Resident group activists in Malaysia who have been campaigning to stop an Australian corporation, Lynas, from building a highly toxic rare earth refinery near Kuantan, Pahang, celebrated a little victory after Justice Mariana Yahya of the Kuantan High Court agreed on August 28 to hear their application for two judicial reviews.
Over the weekend of July 14-15, communities in 30 locations around Malaysia participated in a National Day of Stop Lynas action against a rare earth refinery project being built in Malaysia by the Australian company Lynas. Simultaneous solidarity actions took place in Australia - in Sydney, Melbourne, Perth and Roxby Downs (at the "Lizard's Revenge" anti-nuclear music festival in the outback arid zone of South Australia).
Labor and Coalition MPs have shed thousands of crocodile tears claiming that Australia needed to “stop the boats” to “save lives” by making offshore processing of asylum seekers government policy.
Labor backed a private members bill put by independent MP Rob Oakeshott that would allow Australia to expel refugees to any country that was part of the Bali Process, including Malaysia.
Three leaders of the People's Justice Party (Parti Keadilan Rakyat — PKR), a major parliamentary opposition party in Malaysia, were arrested on May 22 under provisions of a controversial new Peaceful Assembly Act.
The three were PKR de facto leader Anwar Ibrahim, PKR deputy president Azmin Ali and Badrul Hisham Shaharin.
The charges relate to the April 28 Bersih 3.0 mass democracy protest in the capital Kuala Lumpur, involving 100,000-200,000 peaceful protesters. The march was violently attacked by riot police after a few protesters pushed through police barricades.
Footage from the 'Malaysian Spring': the inspiring 250,000-strong Bersih ('clean') rallies for free and fair elections in Malaysia PLUS from Australian support rallies in Melbourne (1200 people), Sydney (500) and Perth (400).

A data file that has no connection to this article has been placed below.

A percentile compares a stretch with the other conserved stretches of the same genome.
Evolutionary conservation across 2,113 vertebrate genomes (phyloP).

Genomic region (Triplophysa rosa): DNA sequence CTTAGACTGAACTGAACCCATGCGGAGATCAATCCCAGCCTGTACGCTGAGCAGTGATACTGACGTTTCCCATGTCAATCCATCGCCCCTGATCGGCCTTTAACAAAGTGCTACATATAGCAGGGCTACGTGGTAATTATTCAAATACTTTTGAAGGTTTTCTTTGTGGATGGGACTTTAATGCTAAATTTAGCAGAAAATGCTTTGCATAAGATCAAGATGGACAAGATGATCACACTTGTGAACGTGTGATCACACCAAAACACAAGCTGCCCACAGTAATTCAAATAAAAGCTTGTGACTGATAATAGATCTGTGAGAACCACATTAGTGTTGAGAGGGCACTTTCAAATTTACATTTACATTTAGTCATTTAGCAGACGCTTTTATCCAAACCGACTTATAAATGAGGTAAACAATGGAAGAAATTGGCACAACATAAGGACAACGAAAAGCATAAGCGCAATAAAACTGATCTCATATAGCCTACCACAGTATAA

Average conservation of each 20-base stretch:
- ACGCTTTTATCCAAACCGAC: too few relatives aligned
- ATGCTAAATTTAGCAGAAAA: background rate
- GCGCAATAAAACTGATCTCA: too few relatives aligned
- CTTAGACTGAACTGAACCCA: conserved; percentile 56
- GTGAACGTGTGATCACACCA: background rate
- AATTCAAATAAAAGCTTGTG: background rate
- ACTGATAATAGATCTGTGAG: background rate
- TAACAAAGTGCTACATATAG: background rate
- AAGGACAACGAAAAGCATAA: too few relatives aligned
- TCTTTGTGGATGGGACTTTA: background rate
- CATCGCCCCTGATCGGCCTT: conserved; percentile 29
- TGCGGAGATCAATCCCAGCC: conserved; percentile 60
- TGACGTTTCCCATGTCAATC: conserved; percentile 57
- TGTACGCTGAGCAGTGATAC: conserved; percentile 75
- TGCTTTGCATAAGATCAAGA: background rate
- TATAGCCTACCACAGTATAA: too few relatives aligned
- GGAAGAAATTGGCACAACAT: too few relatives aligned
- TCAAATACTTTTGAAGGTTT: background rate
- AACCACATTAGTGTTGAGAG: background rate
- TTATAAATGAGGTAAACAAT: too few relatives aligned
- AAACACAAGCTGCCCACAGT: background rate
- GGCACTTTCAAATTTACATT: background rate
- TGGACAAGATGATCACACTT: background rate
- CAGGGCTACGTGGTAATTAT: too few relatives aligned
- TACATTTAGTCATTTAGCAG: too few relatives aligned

Also includes footage of the brutal police repression which saw 500 people arrested along with widespread use of water cannon and tear gas.
Justice for the Malaysian people - take the power back!
S. Arutchelvan, secretary general of the Socialist Party of Malaysia, is a veteran of many demonstrations. But the Bersih 3.0 mobilisation, which he estimates was between 100,000 and 150,000-strong, was the biggest he's been a part of in the country. “It was a huge success” he told Green Left Weekly, “and it terrified the Barisan Nasional [BN] government.
“The BN government sees Merdeka Square as its Tahrir Square. They do not want to see – and for the public and the world to see – images of it being occupied by democratic movement. It is their political survival.
At 2.36am, in the early hours of April 19, the student and Occupy Dataran encampment in Kuala Lumpur was violently ambushed by a big group of men. After the ambush, everyone sat down, and victims of violence started to tell stories of what happened. Here is a brief summary of the stories.
The Coalition of Free and Fair Elections (known as Bersih — which means “clean” in Malay) called for a mass sit in on April 28. It did so due to suspicions that the country’s Barisan Nasional (BN) government was about to call a general election before addressing widespread electoral irregularities. The irregularities were confirmed by a review forced on the government by the previous Bersih 2.0 mass rally on July 9 last year.